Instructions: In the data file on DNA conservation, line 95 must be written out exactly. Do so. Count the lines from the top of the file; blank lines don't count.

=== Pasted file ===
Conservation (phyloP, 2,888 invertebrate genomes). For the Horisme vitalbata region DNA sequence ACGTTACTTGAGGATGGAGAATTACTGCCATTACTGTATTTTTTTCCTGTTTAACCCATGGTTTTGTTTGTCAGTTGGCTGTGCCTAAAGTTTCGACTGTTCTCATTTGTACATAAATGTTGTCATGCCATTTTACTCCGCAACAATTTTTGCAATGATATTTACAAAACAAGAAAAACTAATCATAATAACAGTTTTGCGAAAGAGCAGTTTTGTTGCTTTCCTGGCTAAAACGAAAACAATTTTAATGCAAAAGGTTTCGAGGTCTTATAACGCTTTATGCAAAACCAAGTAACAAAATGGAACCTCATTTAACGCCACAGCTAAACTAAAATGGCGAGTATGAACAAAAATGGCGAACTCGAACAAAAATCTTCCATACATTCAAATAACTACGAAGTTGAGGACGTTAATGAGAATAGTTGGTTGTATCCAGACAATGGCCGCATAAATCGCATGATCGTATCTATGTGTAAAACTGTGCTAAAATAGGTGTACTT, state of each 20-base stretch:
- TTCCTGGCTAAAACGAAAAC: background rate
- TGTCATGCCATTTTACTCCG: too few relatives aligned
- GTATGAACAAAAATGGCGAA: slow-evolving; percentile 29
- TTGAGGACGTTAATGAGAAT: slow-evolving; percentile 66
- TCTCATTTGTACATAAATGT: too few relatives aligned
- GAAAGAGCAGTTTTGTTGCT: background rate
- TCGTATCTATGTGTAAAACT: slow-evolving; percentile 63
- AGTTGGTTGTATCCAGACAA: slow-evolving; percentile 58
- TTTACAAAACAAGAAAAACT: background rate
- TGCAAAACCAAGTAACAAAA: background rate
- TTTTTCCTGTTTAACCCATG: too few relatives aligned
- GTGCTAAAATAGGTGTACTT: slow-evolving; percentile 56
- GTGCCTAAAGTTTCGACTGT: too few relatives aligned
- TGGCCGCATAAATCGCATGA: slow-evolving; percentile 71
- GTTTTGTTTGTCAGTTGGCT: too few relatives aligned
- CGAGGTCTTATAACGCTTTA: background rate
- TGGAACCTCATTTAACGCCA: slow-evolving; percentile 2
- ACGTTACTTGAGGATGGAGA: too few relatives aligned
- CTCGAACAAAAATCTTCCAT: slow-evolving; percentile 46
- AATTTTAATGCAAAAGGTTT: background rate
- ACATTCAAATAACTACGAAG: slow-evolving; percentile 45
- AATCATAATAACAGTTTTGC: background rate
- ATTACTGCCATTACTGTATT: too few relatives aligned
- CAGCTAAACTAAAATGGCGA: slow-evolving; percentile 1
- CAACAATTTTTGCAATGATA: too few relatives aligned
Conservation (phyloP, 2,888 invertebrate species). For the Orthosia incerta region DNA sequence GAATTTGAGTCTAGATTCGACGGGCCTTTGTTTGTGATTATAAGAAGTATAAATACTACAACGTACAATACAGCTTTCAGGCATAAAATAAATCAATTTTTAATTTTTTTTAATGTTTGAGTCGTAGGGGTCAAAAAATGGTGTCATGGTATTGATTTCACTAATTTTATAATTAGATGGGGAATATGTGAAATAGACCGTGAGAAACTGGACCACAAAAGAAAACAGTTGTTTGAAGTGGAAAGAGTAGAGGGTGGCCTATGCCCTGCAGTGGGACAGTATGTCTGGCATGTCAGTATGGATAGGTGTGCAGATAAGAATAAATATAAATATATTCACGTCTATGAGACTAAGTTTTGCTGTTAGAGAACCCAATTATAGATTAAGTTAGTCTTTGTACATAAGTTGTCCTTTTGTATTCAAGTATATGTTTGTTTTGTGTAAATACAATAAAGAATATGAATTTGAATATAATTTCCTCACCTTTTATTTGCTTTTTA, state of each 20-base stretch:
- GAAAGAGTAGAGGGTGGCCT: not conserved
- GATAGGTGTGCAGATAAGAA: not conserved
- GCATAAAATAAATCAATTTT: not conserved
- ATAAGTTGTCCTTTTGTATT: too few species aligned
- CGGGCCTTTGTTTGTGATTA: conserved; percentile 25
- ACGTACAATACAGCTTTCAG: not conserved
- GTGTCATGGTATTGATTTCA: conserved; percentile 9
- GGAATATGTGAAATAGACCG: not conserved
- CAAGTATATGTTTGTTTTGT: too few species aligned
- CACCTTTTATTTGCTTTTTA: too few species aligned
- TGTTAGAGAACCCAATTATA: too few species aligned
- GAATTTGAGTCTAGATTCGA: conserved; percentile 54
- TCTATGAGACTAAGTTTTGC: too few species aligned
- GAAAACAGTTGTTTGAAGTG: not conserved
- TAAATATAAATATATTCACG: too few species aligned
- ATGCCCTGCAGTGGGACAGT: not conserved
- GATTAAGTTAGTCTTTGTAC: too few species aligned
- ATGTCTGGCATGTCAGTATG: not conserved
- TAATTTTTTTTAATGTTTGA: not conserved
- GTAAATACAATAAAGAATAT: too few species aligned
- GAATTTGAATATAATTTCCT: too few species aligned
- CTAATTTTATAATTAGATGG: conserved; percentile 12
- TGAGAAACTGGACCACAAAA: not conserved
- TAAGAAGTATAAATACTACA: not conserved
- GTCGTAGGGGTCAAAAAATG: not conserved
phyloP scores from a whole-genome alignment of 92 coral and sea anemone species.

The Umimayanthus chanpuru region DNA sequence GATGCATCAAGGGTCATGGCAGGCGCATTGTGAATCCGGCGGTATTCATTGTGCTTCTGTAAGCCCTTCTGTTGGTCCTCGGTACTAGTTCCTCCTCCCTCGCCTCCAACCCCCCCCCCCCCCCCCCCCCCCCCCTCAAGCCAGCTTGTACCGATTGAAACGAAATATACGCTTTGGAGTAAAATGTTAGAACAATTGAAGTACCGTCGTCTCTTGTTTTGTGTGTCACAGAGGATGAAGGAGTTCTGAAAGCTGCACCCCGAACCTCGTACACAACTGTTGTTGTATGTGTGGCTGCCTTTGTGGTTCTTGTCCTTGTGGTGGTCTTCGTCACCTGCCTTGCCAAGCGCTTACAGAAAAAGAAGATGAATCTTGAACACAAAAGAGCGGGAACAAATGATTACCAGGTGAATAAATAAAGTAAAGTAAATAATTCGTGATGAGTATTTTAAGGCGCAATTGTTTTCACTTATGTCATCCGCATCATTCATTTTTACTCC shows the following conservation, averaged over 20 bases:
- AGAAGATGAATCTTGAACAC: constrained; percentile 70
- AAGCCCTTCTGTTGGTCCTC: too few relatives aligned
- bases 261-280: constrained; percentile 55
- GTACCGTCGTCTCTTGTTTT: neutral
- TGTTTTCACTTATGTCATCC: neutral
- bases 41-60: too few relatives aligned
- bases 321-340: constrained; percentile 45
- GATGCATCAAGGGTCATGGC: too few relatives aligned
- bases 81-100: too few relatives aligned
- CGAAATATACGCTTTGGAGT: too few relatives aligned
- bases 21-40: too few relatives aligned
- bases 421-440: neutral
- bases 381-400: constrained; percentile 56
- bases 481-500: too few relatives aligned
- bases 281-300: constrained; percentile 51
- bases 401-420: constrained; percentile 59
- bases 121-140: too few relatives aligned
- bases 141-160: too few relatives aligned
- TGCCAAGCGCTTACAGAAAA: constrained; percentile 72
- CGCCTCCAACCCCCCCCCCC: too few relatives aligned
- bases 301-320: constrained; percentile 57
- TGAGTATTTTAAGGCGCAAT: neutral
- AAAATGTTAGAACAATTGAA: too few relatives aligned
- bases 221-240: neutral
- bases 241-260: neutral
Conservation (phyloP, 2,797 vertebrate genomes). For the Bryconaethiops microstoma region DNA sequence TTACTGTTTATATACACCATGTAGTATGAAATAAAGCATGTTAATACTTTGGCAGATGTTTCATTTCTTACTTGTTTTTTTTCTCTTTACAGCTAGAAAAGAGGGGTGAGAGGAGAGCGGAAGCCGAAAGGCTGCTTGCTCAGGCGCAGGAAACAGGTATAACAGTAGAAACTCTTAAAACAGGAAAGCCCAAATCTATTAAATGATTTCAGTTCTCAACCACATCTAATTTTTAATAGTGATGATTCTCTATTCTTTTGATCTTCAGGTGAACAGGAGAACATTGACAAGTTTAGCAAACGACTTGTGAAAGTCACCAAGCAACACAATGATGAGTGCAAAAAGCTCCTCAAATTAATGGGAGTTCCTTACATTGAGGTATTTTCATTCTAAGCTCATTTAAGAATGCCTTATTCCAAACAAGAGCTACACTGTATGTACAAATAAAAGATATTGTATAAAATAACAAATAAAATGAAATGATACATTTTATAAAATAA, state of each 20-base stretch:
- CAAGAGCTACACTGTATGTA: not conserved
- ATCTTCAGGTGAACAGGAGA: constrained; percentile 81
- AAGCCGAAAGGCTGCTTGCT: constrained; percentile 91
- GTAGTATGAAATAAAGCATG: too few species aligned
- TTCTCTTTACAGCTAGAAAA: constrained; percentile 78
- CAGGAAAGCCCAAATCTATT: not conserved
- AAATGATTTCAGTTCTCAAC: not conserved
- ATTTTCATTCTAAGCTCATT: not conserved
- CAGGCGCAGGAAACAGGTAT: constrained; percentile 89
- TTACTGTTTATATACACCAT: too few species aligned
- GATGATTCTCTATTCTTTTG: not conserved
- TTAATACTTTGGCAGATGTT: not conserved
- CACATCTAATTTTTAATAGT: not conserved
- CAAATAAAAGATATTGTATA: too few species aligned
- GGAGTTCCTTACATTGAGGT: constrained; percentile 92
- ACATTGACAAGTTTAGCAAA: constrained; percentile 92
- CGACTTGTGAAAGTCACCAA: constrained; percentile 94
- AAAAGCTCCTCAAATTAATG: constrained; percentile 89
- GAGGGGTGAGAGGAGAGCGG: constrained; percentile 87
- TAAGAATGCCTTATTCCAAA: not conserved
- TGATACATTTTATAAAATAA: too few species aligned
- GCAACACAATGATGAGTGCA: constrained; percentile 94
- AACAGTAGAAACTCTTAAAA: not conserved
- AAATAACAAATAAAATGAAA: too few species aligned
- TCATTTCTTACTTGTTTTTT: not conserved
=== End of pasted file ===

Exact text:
- GGAGTTCCTTACATTGAGGT: constrained; percentile 92